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Flying Brands' IB joins multi-centre cancer trial

By Josh White

Date: Tuesday 17 Jul 2018

Flying Brands' IB joins multi-centre cancer trial

(Sharecast News) - Flying Brands announced on Tuesday that its wholly-owned subsidiary Imaging Biometrics and the American College of Radiology Imaging Network had united efforts in a multi-centre Phase II trial sponsored by the Eastern Cooperative Oncology Group-ACRIN Cancer Research Group.
The London-listed firm said the study would use 'IB Rad Tech' to post-process datasets acquired from more than 20 US sites, to determine how well dynamic susceptibility contrast magnetic resonance imaging (DSC-MRI) worked in measuring relative cerebral blood volume (rCBV) for early response to bevacizumab in patients with recurrent glioblastoma, and to ultimately correlate changes in rCBV to overall survival (OS) and progression free survival (PFS).

It said patients enrolled in the study would undergo a DSC-MRI exam, right before beginning treatment with bevacizumab.

After the baseline exam, follow-up DSC-MRI exams would be scheduled prior to the second dose administration of bevacizumab - typically between two and three weeks after the initial dose.

In total, 165 patients were estimated to participate in the study.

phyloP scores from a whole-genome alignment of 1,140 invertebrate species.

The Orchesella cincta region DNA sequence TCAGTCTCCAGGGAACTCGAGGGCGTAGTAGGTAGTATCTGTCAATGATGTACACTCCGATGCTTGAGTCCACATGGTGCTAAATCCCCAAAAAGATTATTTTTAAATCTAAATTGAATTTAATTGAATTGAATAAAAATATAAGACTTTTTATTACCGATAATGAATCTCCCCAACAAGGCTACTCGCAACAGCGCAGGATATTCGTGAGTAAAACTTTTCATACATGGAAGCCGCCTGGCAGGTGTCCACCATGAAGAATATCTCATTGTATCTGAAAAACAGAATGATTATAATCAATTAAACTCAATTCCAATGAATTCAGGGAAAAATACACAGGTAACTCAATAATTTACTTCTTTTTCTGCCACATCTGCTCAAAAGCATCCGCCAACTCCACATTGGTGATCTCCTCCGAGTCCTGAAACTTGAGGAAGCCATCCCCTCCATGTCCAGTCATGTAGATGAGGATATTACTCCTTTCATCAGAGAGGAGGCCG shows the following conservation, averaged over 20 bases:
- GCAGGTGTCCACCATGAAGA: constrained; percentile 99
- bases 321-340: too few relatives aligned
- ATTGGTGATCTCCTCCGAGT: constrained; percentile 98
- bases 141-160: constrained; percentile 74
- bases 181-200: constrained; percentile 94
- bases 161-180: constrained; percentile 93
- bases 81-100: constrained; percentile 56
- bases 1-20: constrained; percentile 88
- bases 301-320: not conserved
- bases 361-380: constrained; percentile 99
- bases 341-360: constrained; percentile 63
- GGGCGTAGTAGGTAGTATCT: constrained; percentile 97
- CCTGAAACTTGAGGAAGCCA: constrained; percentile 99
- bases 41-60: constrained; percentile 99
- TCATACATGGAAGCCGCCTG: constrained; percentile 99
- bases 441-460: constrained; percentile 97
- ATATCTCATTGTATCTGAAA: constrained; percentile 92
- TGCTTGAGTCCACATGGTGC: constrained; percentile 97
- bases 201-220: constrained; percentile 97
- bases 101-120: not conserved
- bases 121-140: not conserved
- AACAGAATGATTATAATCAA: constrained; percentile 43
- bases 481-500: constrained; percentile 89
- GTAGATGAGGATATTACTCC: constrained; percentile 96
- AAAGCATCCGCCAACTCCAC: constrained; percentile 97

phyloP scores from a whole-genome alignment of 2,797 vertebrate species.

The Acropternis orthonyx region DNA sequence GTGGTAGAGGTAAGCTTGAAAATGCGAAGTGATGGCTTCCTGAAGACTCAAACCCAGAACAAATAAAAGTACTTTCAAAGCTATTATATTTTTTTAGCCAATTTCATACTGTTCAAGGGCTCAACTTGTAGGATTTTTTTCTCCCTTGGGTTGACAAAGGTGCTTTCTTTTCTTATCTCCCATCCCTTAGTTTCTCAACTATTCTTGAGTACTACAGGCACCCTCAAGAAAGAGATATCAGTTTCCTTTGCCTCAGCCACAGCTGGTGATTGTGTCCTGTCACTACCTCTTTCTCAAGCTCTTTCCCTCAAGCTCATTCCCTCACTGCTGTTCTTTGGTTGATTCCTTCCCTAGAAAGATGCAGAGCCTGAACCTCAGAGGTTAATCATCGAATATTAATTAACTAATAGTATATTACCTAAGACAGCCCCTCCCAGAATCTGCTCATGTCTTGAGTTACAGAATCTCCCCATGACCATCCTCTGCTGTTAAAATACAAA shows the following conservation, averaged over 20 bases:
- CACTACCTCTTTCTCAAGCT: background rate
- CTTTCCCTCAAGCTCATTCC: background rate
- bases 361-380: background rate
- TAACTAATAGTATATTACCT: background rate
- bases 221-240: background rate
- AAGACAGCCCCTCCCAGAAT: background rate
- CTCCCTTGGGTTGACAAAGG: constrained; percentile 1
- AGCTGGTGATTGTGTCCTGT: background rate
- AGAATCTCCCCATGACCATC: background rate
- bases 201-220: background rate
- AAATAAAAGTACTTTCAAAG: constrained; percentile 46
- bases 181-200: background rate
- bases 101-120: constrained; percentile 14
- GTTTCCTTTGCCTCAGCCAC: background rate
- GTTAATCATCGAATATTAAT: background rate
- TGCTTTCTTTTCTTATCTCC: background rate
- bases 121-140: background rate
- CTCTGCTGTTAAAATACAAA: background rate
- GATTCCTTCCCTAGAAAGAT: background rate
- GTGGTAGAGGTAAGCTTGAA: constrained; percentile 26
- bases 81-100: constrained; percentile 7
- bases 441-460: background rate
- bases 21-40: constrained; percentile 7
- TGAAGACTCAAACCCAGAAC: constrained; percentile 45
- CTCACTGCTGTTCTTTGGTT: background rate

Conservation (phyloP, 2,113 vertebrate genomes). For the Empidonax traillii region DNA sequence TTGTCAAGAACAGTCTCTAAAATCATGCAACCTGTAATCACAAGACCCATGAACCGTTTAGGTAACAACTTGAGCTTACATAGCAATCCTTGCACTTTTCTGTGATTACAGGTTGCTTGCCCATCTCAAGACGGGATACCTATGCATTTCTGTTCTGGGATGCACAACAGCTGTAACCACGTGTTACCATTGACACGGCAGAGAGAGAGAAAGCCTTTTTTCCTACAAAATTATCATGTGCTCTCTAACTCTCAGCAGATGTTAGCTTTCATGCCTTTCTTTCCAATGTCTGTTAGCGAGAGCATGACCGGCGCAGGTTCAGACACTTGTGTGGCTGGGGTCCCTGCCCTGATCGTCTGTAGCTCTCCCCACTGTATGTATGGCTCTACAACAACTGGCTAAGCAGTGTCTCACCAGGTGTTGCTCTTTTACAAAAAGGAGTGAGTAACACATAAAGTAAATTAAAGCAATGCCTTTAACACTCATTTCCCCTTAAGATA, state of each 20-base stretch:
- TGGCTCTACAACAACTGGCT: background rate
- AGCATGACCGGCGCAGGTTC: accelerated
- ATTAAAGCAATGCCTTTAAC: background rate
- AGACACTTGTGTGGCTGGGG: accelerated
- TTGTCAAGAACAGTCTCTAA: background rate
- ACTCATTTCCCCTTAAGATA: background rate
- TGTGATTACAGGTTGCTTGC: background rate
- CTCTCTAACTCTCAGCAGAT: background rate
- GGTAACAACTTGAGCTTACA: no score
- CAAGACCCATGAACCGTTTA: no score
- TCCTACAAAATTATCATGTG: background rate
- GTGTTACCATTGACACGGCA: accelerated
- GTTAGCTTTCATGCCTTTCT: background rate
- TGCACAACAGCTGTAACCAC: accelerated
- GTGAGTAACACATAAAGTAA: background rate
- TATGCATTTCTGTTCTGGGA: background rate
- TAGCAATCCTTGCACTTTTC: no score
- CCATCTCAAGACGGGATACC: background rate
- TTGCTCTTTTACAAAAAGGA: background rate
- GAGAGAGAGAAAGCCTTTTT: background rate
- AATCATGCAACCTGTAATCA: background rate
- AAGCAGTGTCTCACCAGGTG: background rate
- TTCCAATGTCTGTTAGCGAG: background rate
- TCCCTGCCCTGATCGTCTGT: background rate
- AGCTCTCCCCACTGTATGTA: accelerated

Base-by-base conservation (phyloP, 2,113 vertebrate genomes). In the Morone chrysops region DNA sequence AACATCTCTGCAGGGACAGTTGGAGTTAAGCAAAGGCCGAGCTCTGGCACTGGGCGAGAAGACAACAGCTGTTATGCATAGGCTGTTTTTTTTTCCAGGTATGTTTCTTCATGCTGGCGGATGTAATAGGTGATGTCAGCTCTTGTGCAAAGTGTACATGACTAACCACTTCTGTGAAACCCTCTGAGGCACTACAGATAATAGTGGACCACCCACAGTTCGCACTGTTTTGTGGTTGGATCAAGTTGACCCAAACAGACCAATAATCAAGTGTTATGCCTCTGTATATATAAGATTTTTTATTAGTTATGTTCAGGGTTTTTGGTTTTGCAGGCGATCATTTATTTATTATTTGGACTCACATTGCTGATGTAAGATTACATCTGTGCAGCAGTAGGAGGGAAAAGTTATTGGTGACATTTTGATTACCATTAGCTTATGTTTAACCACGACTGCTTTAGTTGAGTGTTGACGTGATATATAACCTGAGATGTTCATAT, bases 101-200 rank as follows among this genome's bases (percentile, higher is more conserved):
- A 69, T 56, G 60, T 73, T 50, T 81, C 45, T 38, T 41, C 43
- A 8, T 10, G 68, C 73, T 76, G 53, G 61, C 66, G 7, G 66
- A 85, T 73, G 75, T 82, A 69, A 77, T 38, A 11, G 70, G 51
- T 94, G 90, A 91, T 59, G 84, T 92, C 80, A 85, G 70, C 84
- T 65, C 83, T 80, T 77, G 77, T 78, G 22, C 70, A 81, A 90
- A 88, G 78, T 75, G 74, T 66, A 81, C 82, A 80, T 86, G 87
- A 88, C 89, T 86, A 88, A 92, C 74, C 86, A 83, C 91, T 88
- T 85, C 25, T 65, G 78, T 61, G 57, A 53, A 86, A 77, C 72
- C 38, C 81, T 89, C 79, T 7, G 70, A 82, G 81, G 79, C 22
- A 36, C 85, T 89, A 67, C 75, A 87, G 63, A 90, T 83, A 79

Flying Brands said that IB Rad Tech - a customisable software interface - acted as a 'workflow wizard' to guide users through a series of automated processing steps.

The specific workflow used in the study would leverage IB's FDA-cleared software modules 'IB Neuro' and 'IB Delta Suite' to determine the tumour region of interest (ROI), and compute DSC-MRI-based normalised and standardised rCBV maps.

Exclusive to IB, it explained that standardisation is a machine-learned calibration approach that translated relative MR values to a fixed and consistent scale, regardless of scanner vendor, field strength, or patient.

The ability to automatically generate quantitative rCBV values consistently, independent of scanner or timepoint, made it "ideal" for longitudinal assessment of treatment response, the Flying Brands board explained.

"This study will help determine if rCBV can serve as an early response imaging biomarker to an anti-angiogenic agent - bevacizumab - in patients with recurrent brain cancer," said ACRIN principal investigator Jerrold Boxerman.

"If successful, rCBV will lead the way for the incorporation of more advanced imaging biomarkers into clinical trials, which should help to improve the development efforts for new cancer treatments.

"IB Rad Tech's ability to quantify how patients are responding to treatment will provide for a more robust study and greatly simplifies the post-processing of the numerous datasets that we will acquire."


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